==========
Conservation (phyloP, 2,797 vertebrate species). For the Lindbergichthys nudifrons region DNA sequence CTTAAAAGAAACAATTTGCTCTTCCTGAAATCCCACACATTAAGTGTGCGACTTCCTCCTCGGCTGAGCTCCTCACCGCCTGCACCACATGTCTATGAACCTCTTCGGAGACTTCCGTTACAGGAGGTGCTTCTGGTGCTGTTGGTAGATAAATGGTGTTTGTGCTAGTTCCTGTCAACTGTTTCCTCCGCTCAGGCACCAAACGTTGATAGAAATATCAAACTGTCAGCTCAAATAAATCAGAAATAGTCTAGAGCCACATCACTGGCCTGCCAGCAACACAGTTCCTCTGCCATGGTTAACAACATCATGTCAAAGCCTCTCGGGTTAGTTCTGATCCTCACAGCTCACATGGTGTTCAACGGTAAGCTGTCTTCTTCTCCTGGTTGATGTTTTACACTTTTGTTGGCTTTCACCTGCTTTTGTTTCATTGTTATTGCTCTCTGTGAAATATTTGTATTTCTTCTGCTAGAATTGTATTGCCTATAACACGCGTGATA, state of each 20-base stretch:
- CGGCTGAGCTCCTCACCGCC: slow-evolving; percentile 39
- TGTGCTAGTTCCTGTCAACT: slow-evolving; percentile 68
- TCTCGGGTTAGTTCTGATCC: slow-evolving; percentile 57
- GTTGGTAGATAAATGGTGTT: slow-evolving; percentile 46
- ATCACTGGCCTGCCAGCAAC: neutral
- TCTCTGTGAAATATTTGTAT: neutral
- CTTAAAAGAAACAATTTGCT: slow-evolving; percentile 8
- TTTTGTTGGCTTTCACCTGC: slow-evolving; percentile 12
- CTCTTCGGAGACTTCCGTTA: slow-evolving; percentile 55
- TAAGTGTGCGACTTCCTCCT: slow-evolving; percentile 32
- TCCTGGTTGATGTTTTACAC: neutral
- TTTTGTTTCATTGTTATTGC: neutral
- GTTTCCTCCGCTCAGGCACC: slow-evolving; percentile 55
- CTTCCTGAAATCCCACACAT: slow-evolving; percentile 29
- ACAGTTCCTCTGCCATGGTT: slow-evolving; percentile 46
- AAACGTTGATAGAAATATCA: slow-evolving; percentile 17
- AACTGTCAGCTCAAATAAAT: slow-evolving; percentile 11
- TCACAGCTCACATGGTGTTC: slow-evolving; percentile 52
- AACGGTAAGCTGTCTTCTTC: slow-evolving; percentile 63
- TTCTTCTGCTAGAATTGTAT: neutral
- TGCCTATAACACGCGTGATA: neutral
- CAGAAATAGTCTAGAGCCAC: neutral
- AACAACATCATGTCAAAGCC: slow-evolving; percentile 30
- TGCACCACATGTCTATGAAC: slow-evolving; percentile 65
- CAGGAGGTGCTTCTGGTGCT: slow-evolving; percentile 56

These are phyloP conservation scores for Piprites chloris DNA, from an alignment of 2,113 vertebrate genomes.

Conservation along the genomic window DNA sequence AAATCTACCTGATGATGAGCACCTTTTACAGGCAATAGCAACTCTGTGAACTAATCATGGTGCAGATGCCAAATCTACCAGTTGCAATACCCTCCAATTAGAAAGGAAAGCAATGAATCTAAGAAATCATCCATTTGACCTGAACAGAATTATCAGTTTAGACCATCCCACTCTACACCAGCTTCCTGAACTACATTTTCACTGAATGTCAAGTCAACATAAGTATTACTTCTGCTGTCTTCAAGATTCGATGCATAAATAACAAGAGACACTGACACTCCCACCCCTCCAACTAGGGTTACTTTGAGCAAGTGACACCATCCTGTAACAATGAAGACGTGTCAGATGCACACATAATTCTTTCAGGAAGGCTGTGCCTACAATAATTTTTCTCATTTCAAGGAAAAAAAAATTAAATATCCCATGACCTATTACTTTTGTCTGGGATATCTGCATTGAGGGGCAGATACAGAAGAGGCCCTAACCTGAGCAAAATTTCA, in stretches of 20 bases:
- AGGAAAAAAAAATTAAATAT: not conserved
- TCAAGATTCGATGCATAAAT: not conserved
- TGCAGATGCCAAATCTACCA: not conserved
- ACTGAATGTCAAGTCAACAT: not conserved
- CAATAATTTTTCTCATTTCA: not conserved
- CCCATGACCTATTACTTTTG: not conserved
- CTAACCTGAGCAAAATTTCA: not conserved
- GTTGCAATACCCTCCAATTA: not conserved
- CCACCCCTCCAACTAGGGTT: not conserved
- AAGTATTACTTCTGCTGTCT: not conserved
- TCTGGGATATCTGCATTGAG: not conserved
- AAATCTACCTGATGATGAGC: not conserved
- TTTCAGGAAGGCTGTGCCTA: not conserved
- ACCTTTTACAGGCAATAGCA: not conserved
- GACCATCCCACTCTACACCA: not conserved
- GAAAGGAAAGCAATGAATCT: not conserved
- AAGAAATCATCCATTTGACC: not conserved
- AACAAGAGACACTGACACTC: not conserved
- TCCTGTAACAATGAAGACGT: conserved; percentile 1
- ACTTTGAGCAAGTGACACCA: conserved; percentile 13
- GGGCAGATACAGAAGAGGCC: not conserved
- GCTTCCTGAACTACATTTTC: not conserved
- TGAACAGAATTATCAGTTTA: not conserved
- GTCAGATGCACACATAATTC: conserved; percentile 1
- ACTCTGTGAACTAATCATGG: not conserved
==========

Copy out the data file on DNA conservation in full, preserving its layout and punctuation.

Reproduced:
Conservation (phyloP, 2,797 vertebrate species). For the Lindbergichthys nudifrons region DNA sequence CTTAAAAGAAACAATTTGCTCTTCCTGAAATCCCACACATTAAGTGTGCGACTTCCTCCTCGGCTGAGCTCCTCACCGCCTGCACCACATGTCTATGAACCTCTTCGGAGACTTCCGTTACAGGAGGTGCTTCTGGTGCTGTTGGTAGATAAATGGTGTTTGTGCTAGTTCCTGTCAACTGTTTCCTCCGCTCAGGCACCAAACGTTGATAGAAATATCAAACTGTCAGCTCAAATAAATCAGAAATAGTCTAGAGCCACATCACTGGCCTGCCAGCAACACAGTTCCTCTGCCATGGTTAACAACATCATGTCAAAGCCTCTCGGGTTAGTTCTGATCCTCACAGCTCACATGGTGTTCAACGGTAAGCTGTCTTCTTCTCCTGGTTGATGTTTTACACTTTTGTTGGCTTTCACCTGCTTTTGTTTCATTGTTATTGCTCTCTGTGAAATATTTGTATTTCTTCTGCTAGAATTGTATTGCCTATAACACGCGTGATA, state of each 20-base stretch:
- CGGCTGAGCTCCTCACCGCC: slow-evolving; percentile 39
- TGTGCTAGTTCCTGTCAACT: slow-evolving; percentile 68
- TCTCGGGTTAGTTCTGATCC: slow-evolving; percentile 57
- GTTGGTAGATAAATGGTGTT: slow-evolving; percentile 46
- ATCACTGGCCTGCCAGCAAC: neutral
- TCTCTGTGAAATATTTGTAT: neutral
- CTTAAAAGAAACAATTTGCT: slow-evolving; percentile 8
- TTTTGTTGGCTTTCACCTGC: slow-evolving; percentile 12
- CTCTTCGGAGACTTCCGTTA: slow-evolving; percentile 55
- TAAGTGTGCGACTTCCTCCT: slow-evolving; percentile 32
- TCCTGGTTGATGTTTTACAC: neutral
- TTTTGTTTCATTGTTATTGC: neutral
- GTTTCCTCCGCTCAGGCACC: slow-evolving; percentile 55
- CTTCCTGAAATCCCACACAT: slow-evolving; percentile 29
- ACAGTTCCTCTGCCATGGTT: slow-evolving; percentile 46
- AAACGTTGATAGAAATATCA: slow-evolving; percentile 17
- AACTGTCAGCTCAAATAAAT: slow-evolving; percentile 11
- TCACAGCTCACATGGTGTTC: slow-evolving; percentile 52
- AACGGTAAGCTGTCTTCTTC: slow-evolving; percentile 63
- TTCTTCTGCTAGAATTGTAT: neutral
- TGCCTATAACACGCGTGATA: neutral
- CAGAAATAGTCTAGAGCCAC: neutral
- AACAACATCATGTCAAAGCC: slow-evolving; percentile 30
- TGCACCACATGTCTATGAAC: slow-evolving; percentile 65
- CAGGAGGTGCTTCTGGTGCT: slow-evolving; percentile 56

These are phyloP conservation scores for Piprites chloris DNA, from an alignment of 2,113 vertebrate genomes.

Conservation along the genomic window DNA sequence AAATCTACCTGATGATGAGCACCTTTTACAGGCAATAGCAACTCTGTGAACTAATCATGGTGCAGATGCCAAATCTACCAGTTGCAATACCCTCCAATTAGAAAGGAAAGCAATGAATCTAAGAAATCATCCATTTGACCTGAACAGAATTATCAGTTTAGACCATCCCACTCTACACCAGCTTCCTGAACTACATTTTCACTGAATGTCAAGTCAACATAAGTATTACTTCTGCTGTCTTCAAGATTCGATGCATAAATAACAAGAGACACTGACACTCCCACCCCTCCAACTAGGGTTACTTTGAGCAAGTGACACCATCCTGTAACAATGAAGACGTGTCAGATGCACACATAATTCTTTCAGGAAGGCTGTGCCTACAATAATTTTTCTCATTTCAAGGAAAAAAAAATTAAATATCCCATGACCTATTACTTTTGTCTGGGATATCTGCATTGAGGGGCAGATACAGAAGAGGCCCTAACCTGAGCAAAATTTCA, in stretches of 20 bases:
- AGGAAAAAAAAATTAAATAT: not conserved
- TCAAGATTCGATGCATAAAT: not conserved
- TGCAGATGCCAAATCTACCA: not conserved
- ACTGAATGTCAAGTCAACAT: not conserved
- CAATAATTTTTCTCATTTCA: not conserved
- CCCATGACCTATTACTTTTG: not conserved
- CTAACCTGAGCAAAATTTCA: not conserved
- GTTGCAATACCCTCCAATTA: not conserved
- CCACCCCTCCAACTAGGGTT: not conserved
- AAGTATTACTTCTGCTGTCT: not conserved
- TCTGGGATATCTGCATTGAG: not conserved
- AAATCTACCTGATGATGAGC: not conserved
- TTTCAGGAAGGCTGTGCCTA: not conserved
- ACCTTTTACAGGCAATAGCA: not conserved
- GACCATCCCACTCTACACCA: not conserved
- GAAAGGAAAGCAATGAATCT: not conserved
- AAGAAATCATCCATTTGACC: not conserved
- AACAAGAGACACTGACACTC: not conserved
- TCCTGTAACAATGAAGACGT: conserved; percentile 1
- ACTTTGAGCAAGTGACACCA: conserved; percentile 13
- GGGCAGATACAGAAGAGGCC: not conserved
- GCTTCCTGAACTACATTTTC: not conserved
- TGAACAGAATTATCAGTTTA: not conserved
- GTCAGATGCACACATAATTC: conserved; percentile 1
- ACTCTGTGAACTAATCATGG: not conserved